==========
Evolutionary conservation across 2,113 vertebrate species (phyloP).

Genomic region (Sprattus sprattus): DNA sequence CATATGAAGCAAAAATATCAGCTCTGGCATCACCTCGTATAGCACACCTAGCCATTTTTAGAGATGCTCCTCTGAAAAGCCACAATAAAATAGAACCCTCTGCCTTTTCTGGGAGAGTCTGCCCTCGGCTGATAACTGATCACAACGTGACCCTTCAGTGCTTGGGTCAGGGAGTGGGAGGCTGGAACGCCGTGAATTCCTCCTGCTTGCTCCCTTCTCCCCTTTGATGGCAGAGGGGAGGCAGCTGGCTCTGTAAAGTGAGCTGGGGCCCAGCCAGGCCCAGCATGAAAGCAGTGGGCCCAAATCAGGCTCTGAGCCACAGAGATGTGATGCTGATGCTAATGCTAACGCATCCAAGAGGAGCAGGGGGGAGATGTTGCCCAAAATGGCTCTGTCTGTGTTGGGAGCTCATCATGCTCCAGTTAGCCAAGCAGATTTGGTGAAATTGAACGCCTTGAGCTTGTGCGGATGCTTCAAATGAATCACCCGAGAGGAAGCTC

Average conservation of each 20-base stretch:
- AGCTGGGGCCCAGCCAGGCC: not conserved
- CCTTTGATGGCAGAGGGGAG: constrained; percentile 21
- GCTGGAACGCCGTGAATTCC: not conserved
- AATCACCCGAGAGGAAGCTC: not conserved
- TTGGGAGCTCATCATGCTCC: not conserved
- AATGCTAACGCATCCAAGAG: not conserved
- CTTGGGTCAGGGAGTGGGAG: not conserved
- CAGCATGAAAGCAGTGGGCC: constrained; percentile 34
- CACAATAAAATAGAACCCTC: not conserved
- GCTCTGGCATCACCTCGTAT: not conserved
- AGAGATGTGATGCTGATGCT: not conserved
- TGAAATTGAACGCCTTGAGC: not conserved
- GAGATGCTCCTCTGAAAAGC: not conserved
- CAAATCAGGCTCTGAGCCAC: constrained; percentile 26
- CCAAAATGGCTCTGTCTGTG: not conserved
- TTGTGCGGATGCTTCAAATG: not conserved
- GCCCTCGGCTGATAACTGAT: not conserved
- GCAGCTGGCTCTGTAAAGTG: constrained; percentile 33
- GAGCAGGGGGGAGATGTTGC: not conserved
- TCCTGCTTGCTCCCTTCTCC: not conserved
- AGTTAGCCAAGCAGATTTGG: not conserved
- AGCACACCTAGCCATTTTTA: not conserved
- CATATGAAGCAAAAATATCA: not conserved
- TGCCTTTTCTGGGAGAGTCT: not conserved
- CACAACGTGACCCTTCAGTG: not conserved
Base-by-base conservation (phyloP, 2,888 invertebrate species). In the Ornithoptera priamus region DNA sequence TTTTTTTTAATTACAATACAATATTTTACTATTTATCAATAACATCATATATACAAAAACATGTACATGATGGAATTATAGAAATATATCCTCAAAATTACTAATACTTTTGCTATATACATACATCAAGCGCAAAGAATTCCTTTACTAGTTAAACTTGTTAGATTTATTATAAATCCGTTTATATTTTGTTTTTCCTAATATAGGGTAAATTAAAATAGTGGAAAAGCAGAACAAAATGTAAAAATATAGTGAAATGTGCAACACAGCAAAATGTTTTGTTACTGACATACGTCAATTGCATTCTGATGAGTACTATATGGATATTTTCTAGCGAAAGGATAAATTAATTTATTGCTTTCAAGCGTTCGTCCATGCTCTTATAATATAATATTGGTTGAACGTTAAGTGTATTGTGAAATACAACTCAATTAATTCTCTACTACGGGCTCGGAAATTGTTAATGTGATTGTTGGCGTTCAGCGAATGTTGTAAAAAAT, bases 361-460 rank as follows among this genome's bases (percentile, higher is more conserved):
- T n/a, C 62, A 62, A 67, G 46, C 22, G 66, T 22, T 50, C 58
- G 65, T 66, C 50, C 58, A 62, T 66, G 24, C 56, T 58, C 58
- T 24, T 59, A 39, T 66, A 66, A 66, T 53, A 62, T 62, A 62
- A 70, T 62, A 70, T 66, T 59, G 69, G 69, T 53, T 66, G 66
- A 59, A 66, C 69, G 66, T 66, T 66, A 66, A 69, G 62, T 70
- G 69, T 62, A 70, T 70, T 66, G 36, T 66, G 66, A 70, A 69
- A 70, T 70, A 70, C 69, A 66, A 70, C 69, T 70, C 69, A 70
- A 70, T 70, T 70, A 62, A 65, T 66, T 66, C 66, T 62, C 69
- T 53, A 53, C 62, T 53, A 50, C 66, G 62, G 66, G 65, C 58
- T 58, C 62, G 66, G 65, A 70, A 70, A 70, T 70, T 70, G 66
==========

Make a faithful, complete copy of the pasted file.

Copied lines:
Evolutionary conservation across 2,113 vertebrate species (phyloP).

Genomic region (Sprattus sprattus): DNA sequence CATATGAAGCAAAAATATCAGCTCTGGCATCACCTCGTATAGCACACCTAGCCATTTTTAGAGATGCTCCTCTGAAAAGCCACAATAAAATAGAACCCTCTGCCTTTTCTGGGAGAGTCTGCCCTCGGCTGATAACTGATCACAACGTGACCCTTCAGTGCTTGGGTCAGGGAGTGGGAGGCTGGAACGCCGTGAATTCCTCCTGCTTGCTCCCTTCTCCCCTTTGATGGCAGAGGGGAGGCAGCTGGCTCTGTAAAGTGAGCTGGGGCCCAGCCAGGCCCAGCATGAAAGCAGTGGGCCCAAATCAGGCTCTGAGCCACAGAGATGTGATGCTGATGCTAATGCTAACGCATCCAAGAGGAGCAGGGGGGAGATGTTGCCCAAAATGGCTCTGTCTGTGTTGGGAGCTCATCATGCTCCAGTTAGCCAAGCAGATTTGGTGAAATTGAACGCCTTGAGCTTGTGCGGATGCTTCAAATGAATCACCCGAGAGGAAGCTC

Average conservation of each 20-base stretch:
- AGCTGGGGCCCAGCCAGGCC: not conserved
- CCTTTGATGGCAGAGGGGAG: constrained; percentile 21
- GCTGGAACGCCGTGAATTCC: not conserved
- AATCACCCGAGAGGAAGCTC: not conserved
- TTGGGAGCTCATCATGCTCC: not conserved
- AATGCTAACGCATCCAAGAG: not conserved
- CTTGGGTCAGGGAGTGGGAG: not conserved
- CAGCATGAAAGCAGTGGGCC: constrained; percentile 34
- CACAATAAAATAGAACCCTC: not conserved
- GCTCTGGCATCACCTCGTAT: not conserved
- AGAGATGTGATGCTGATGCT: not conserved
- TGAAATTGAACGCCTTGAGC: not conserved
- GAGATGCTCCTCTGAAAAGC: not conserved
- CAAATCAGGCTCTGAGCCAC: constrained; percentile 26
- CCAAAATGGCTCTGTCTGTG: not conserved
- TTGTGCGGATGCTTCAAATG: not conserved
- GCCCTCGGCTGATAACTGAT: not conserved
- GCAGCTGGCTCTGTAAAGTG: constrained; percentile 33
- GAGCAGGGGGGAGATGTTGC: not conserved
- TCCTGCTTGCTCCCTTCTCC: not conserved
- AGTTAGCCAAGCAGATTTGG: not conserved
- AGCACACCTAGCCATTTTTA: not conserved
- CATATGAAGCAAAAATATCA: not conserved
- TGCCTTTTCTGGGAGAGTCT: not conserved
- CACAACGTGACCCTTCAGTG: not conserved
Base-by-base conservation (phyloP, 2,888 invertebrate species). In the Ornithoptera priamus region DNA sequence TTTTTTTTAATTACAATACAATATTTTACTATTTATCAATAACATCATATATACAAAAACATGTACATGATGGAATTATAGAAATATATCCTCAAAATTACTAATACTTTTGCTATATACATACATCAAGCGCAAAGAATTCCTTTACTAGTTAAACTTGTTAGATTTATTATAAATCCGTTTATATTTTGTTTTTCCTAATATAGGGTAAATTAAAATAGTGGAAAAGCAGAACAAAATGTAAAAATATAGTGAAATGTGCAACACAGCAAAATGTTTTGTTACTGACATACGTCAATTGCATTCTGATGAGTACTATATGGATATTTTCTAGCGAAAGGATAAATTAATTTATTGCTTTCAAGCGTTCGTCCATGCTCTTATAATATAATATTGGTTGAACGTTAAGTGTATTGTGAAATACAACTCAATTAATTCTCTACTACGGGCTCGGAAATTGTTAATGTGATTGTTGGCGTTCAGCGAATGTTGTAAAAAAT, bases 361-460 rank as follows among this genome's bases (percentile, higher is more conserved):
- T n/a, C 62, A 62, A 67, G 46, C 22, G 66, T 22, T 50, C 58
- G 65, T 66, C 50, C 58, A 62, T 66, G 24, C 56, T 58, C 58
- T 24, T 59, A 39, T 66, A 66, A 66, T 53, A 62, T 62, A 62
- A 70, T 62, A 70, T 66, T 59, G 69, G 69, T 53, T 66, G 66
- A 59, A 66, C 69, G 66, T 66, T 66, A 66, A 69, G 62, T 70
- G 69, T 62, A 70, T 70, T 66, G 36, T 66, G 66, A 70, A 69
- A 70, T 70, A 70, C 69, A 66, A 70, C 69, T 70, C 69, A 70
- A 70, T 70, T 70, A 62, A 65, T 66, T 66, C 66, T 62, C 69
- T 53, A 53, C 62, T 53, A 50, C 66, G 62, G 66, G 65, C 58
- T 58, C 62, G 66, G 65, A 70, A 70, A 70, T 70, T 70, G 66